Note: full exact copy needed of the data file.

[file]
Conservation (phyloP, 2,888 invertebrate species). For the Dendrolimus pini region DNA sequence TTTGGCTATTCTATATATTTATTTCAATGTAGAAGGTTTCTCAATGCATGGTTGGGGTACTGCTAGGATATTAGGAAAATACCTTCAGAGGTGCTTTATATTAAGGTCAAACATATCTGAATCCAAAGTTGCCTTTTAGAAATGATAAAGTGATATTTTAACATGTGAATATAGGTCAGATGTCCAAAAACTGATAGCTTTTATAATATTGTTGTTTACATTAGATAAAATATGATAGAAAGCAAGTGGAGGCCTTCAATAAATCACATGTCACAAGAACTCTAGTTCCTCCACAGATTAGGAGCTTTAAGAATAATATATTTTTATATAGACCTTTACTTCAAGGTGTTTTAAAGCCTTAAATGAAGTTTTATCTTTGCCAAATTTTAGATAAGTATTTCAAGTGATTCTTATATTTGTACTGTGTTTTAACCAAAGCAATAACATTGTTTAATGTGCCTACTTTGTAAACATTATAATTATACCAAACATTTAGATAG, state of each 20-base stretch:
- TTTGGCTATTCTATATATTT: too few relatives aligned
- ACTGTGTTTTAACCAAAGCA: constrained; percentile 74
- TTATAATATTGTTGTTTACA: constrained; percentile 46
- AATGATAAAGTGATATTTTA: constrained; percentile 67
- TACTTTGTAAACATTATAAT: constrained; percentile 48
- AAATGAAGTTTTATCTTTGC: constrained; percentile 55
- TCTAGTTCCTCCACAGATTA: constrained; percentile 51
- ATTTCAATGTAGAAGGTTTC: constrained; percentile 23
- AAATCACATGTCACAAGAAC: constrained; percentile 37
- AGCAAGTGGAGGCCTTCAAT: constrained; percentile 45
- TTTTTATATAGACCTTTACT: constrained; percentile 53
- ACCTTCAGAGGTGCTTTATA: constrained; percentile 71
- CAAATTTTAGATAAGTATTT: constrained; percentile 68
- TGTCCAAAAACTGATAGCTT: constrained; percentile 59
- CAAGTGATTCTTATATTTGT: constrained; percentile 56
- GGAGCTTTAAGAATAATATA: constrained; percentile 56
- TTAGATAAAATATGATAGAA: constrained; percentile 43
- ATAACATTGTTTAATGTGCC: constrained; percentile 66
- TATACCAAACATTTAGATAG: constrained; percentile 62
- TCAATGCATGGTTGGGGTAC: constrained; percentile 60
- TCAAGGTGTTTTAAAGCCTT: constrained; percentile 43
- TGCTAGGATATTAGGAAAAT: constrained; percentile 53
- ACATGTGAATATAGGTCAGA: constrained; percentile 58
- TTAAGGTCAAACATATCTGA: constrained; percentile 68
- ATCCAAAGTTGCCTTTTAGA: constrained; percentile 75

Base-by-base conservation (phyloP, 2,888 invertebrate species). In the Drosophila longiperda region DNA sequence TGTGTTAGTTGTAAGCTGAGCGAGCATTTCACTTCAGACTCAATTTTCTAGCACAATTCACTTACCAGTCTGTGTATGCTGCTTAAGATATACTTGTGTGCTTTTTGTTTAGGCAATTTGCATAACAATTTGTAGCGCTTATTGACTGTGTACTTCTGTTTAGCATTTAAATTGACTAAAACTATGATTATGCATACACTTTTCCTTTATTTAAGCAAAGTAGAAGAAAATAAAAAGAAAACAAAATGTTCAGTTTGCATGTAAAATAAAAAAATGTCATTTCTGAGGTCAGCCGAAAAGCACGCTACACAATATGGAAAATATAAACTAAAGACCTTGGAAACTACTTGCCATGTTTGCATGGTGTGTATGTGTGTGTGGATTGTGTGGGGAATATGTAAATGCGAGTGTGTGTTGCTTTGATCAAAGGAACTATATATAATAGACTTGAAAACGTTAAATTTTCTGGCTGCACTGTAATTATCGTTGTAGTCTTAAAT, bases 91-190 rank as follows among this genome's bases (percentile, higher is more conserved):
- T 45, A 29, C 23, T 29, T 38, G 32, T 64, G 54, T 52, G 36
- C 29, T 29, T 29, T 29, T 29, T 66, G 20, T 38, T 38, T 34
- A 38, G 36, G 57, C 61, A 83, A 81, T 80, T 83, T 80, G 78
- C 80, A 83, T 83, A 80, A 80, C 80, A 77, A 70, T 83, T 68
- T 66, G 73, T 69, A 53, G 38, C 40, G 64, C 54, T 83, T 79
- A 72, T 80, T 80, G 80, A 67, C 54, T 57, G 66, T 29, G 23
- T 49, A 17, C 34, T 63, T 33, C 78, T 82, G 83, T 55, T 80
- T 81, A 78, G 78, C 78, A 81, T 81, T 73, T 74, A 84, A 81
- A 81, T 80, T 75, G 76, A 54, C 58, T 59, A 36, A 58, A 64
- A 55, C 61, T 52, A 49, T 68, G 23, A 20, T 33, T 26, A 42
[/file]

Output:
Conservation (phyloP, 2,888 invertebrate species). For the Dendrolimus pini region DNA sequence TTTGGCTATTCTATATATTTATTTCAATGTAGAAGGTTTCTCAATGCATGGTTGGGGTACTGCTAGGATATTAGGAAAATACCTTCAGAGGTGCTTTATATTAAGGTCAAACATATCTGAATCCAAAGTTGCCTTTTAGAAATGATAAAGTGATATTTTAACATGTGAATATAGGTCAGATGTCCAAAAACTGATAGCTTTTATAATATTGTTGTTTACATTAGATAAAATATGATAGAAAGCAAGTGGAGGCCTTCAATAAATCACATGTCACAAGAACTCTAGTTCCTCCACAGATTAGGAGCTTTAAGAATAATATATTTTTATATAGACCTTTACTTCAAGGTGTTTTAAAGCCTTAAATGAAGTTTTATCTTTGCCAAATTTTAGATAAGTATTTCAAGTGATTCTTATATTTGTACTGTGTTTTAACCAAAGCAATAACATTGTTTAATGTGCCTACTTTGTAAACATTATAATTATACCAAACATTTAGATAG, state of each 20-base stretch:
- TTTGGCTATTCTATATATTT: too few relatives aligned
- ACTGTGTTTTAACCAAAGCA: constrained; percentile 74
- TTATAATATTGTTGTTTACA: constrained; percentile 46
- AATGATAAAGTGATATTTTA: constrained; percentile 67
- TACTTTGTAAACATTATAAT: constrained; percentile 48
- AAATGAAGTTTTATCTTTGC: constrained; percentile 55
- TCTAGTTCCTCCACAGATTA: constrained; percentile 51
- ATTTCAATGTAGAAGGTTTC: constrained; percentile 23
- AAATCACATGTCACAAGAAC: constrained; percentile 37
- AGCAAGTGGAGGCCTTCAAT: constrained; percentile 45
- TTTTTATATAGACCTTTACT: constrained; percentile 53
- ACCTTCAGAGGTGCTTTATA: constrained; percentile 71
- CAAATTTTAGATAAGTATTT: constrained; percentile 68
- TGTCCAAAAACTGATAGCTT: constrained; percentile 59
- CAAGTGATTCTTATATTTGT: constrained; percentile 56
- GGAGCTTTAAGAATAATATA: constrained; percentile 56
- TTAGATAAAATATGATAGAA: constrained; percentile 43
- ATAACATTGTTTAATGTGCC: constrained; percentile 66
- TATACCAAACATTTAGATAG: constrained; percentile 62
- TCAATGCATGGTTGGGGTAC: constrained; percentile 60
- TCAAGGTGTTTTAAAGCCTT: constrained; percentile 43
- TGCTAGGATATTAGGAAAAT: constrained; percentile 53
- ACATGTGAATATAGGTCAGA: constrained; percentile 58
- TTAAGGTCAAACATATCTGA: constrained; percentile 68
- ATCCAAAGTTGCCTTTTAGA: constrained; percentile 75

Base-by-base conservation (phyloP, 2,888 invertebrate species). In the Drosophila longiperda region DNA sequence TGTGTTAGTTGTAAGCTGAGCGAGCATTTCACTTCAGACTCAATTTTCTAGCACAATTCACTTACCAGTCTGTGTATGCTGCTTAAGATATACTTGTGTGCTTTTTGTTTAGGCAATTTGCATAACAATTTGTAGCGCTTATTGACTGTGTACTTCTGTTTAGCATTTAAATTGACTAAAACTATGATTATGCATACACTTTTCCTTTATTTAAGCAAAGTAGAAGAAAATAAAAAGAAAACAAAATGTTCAGTTTGCATGTAAAATAAAAAAATGTCATTTCTGAGGTCAGCCGAAAAGCACGCTACACAATATGGAAAATATAAACTAAAGACCTTGGAAACTACTTGCCATGTTTGCATGGTGTGTATGTGTGTGTGGATTGTGTGGGGAATATGTAAATGCGAGTGTGTGTTGCTTTGATCAAAGGAACTATATATAATAGACTTGAAAACGTTAAATTTTCTGGCTGCACTGTAATTATCGTTGTAGTCTTAAAT, bases 91-190 rank as follows among this genome's bases (percentile, higher is more conserved):
- T 45, A 29, C 23, T 29, T 38, G 32, T 64, G 54, T 52, G 36
- C 29, T 29, T 29, T 29, T 29, T 66, G 20, T 38, T 38, T 34
- A 38, G 36, G 57, C 61, A 83, A 81, T 80, T 83, T 80, G 78
- C 80, A 83, T 83, A 80, A 80, C 80, A 77, A 70, T 83, T 68
- T 66, G 73, T 69, A 53, G 38, C 40, G 64, C 54, T 83, T 79
- A 72, T 80, T 80, G 80, A 67, C 54, T 57, G 66, T 29, G 23
- T 49, A 17, C 34, T 63, T 33, C 78, T 82, G 83, T 55, T 80
- T 81, A 78, G 78, C 78, A 81, T 81, T 73, T 74, A 84, A 81
- A 81, T 80, T 75, G 76, A 54, C 58, T 59, A 36, A 58, A 64
- A 55, C 61, T 52, A 49, T 68, G 23, A 20, T 33, T 26, A 42